UConn Waterbury quite literally earned itself a gold star Tuesday as host of the city’s first-ever Pride event, with drag queen activist Mucha Mucha Placer marking the occasion by tacking one onto a state map dotted with smaller stars, each denoting an event held to support the LGBTQ+ community.
“Waterbury deserves a great, big Mucha star, wouldn’t you say, for all you’ve done,” Placer said. “Last year, we had 35 towns and cities throughout Connecticut participating (in Pride Month) and it’s shaping up that there will probably be as many this year. And you all put Waterbury on the map.”
Tuesday’s Pride Party – held a few months earlier than Pride Month in June to better coincide with the school calendar – was a first for UConn Waterbury, too, and drew about a hundred students, staff, and faculty members who meandered between booths with representatives from the Wheeler Clinic, Circle Care Center, Stonewall Speakers, and Radical Advocates for Cross-Cultural Education, among others.
Organizer Laura Donorfio, an associate professor in human development and family sciences, said she originally envisioned the event as a drag show, but it morphed into a Pride event as planning evolved.
“My hope is this is going to flourish,” she said. “After this event we’re going to put different signs around the campus to make folks feel included, like flags. We didn’t realize we were lacking all of that. If you walk around there’s not one sign that says LGBTQ+-friendly or ally-friendly.”
Now, there will be a permanent rainbow flag in the Student Center, she said, along with a newly launched club, Rainbow Spirit, to promote inclusivity.
Students need to feel “like this is a safe space, a space where they could thrive, and they could be themselves,” Donorfio said.
Placer, who served as keynote speaker, said they started to gain an interest in drag in college in the mid-1970s when they took a job as Santa Claus during winter break. That’s when Placer said they realized the power of wearing a costume – Santa could do no wrong.
A costume also allowed them to fairly easily cross between feminine and masculine, non-committal to either, and tiptoe into the culture during a time when nonbinary lifestyles weren’t widely accepted. It’s not much different that dressing up for Comic-Con, after all.
When Placer came out – Richard Stillson ’88 Ph.D. was a counseling psychology student at UConn in the 1980s – they said there was only a small room in the Student Union for LGBTQ+ students, a room that had a brown paper bag covering the door’s window – vastly different than the large space for the Rainbow Center today.
Fast forward 40 years and Placer, who gradually embraced drag, has become a well-known activist in Hartford and beyond, fundraising for various Pride-related causes as matriarch of the House of Pleasure, the collective name of their chosen family that now extends to grandchildren.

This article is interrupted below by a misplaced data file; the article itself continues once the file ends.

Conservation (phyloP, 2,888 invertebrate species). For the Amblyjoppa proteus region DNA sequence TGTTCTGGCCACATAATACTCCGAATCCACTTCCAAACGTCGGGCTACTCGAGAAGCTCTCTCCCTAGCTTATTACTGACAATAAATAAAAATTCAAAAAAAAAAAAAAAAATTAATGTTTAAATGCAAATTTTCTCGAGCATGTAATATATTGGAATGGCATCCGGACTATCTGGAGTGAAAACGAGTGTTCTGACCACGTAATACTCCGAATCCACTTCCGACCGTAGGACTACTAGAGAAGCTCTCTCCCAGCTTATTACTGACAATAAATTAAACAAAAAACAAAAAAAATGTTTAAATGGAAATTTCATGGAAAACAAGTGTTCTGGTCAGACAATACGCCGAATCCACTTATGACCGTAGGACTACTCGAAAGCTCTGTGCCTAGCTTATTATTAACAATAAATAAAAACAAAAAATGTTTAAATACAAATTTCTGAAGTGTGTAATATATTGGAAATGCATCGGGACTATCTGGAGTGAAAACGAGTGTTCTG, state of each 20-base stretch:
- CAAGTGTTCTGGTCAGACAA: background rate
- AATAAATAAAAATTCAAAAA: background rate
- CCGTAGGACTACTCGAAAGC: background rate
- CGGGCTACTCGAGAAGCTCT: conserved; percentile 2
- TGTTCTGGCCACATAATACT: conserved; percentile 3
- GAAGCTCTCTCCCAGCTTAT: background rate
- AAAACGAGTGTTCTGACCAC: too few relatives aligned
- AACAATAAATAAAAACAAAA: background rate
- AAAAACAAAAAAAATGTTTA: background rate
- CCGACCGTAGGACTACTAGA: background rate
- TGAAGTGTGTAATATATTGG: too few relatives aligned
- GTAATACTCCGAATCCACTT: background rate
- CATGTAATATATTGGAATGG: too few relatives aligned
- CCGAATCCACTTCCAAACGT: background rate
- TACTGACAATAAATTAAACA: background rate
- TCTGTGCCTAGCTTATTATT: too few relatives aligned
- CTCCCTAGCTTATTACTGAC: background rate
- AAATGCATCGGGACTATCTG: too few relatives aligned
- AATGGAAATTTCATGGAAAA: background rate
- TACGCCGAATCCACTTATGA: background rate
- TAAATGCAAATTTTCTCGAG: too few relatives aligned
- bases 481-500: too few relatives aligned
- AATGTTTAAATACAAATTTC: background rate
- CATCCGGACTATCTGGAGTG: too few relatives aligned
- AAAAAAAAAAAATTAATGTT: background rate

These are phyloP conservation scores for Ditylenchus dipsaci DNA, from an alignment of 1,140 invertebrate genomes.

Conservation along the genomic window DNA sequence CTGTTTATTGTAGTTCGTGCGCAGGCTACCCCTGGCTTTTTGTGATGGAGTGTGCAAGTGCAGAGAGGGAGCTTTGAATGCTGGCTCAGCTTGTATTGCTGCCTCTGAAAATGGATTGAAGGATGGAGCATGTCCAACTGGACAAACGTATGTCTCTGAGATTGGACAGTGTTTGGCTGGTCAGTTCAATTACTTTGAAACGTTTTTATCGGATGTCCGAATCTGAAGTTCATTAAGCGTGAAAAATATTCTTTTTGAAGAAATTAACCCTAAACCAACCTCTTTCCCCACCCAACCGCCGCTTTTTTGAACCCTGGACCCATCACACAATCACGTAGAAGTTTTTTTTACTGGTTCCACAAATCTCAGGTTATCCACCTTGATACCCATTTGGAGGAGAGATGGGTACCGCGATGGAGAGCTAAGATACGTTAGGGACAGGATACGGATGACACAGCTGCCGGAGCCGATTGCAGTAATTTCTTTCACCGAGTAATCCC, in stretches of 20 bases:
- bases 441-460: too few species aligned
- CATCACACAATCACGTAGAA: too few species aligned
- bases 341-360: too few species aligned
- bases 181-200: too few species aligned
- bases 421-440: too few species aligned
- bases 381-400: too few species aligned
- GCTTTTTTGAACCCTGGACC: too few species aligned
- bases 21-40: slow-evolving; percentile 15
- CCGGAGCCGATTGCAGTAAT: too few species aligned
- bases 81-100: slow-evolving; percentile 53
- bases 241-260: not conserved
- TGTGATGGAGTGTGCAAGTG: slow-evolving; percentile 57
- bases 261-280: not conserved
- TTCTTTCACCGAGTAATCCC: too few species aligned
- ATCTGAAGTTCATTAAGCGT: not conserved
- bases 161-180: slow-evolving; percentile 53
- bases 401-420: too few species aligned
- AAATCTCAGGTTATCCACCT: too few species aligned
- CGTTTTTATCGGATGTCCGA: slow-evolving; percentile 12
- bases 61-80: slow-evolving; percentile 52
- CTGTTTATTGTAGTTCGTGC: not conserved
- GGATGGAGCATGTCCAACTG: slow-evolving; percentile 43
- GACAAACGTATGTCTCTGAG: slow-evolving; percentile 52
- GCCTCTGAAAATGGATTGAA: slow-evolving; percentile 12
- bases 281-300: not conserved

“I was able to nurture,” Placer said, noting strong mother and grandmother influences. “I didn’t know how to be a father. I knew how to be a mother.”
They’ve nursed broken hearts as matriarch, while bringing awareness to communities across the state, often attending various events in drag, whether Disney princess or villain, even a mermaid: “There’s a mermaid in me that just won’t let go.”
Placer started a Pride parade at Connecticut Valley Hospital in Middletown, and in 2015, upon the U.S. Supreme Court’s solidification of marriage equality, introduced Sen. Richard Blumenthal at the lectern – joking after hugging him that they’ve rubbed makeup on his lapel.
More recently, there have been appearances at Queer Black Lives Movement protests, London Pride celebrations, and public story hours during Mansfield Pride events. And all of that is the result of what happened at the Stonewall Inn.
“This whole movement started as a protest,” Placer said. “It was people like me who don’t dress like their picture ID. … I do drag to continue that protest, to continue to remind us never to forget.”
They added that with 400 pieces of proposed legislation across the country to curb LGBTQ+ rights, there’s a danger of being forced back into the closet, “There’s no way I can get back in there and neither should you.”
UConn Waterbury’s Pride Party, which is expected to become an annual event, is one way to celebrate LGBTQ+ students and break the stigma, Claudia Pima, co-chair of the campus’s 3-year-old Diversity, Equity, Inclusion, and Justice Committee, said.
It’s meant to “create an environment that people feel comfortable and welcomed,” Celina Torres, DEIJ co-chair, added. It’s so LGBTQ+ students “can see UConn Waterbury as a desirable place to be and they can be themselves.”
“I hope we also have more LGBTQ representation at UConn Waterbury,” student organizer Rose Gibbons ’23 (CLAS) said.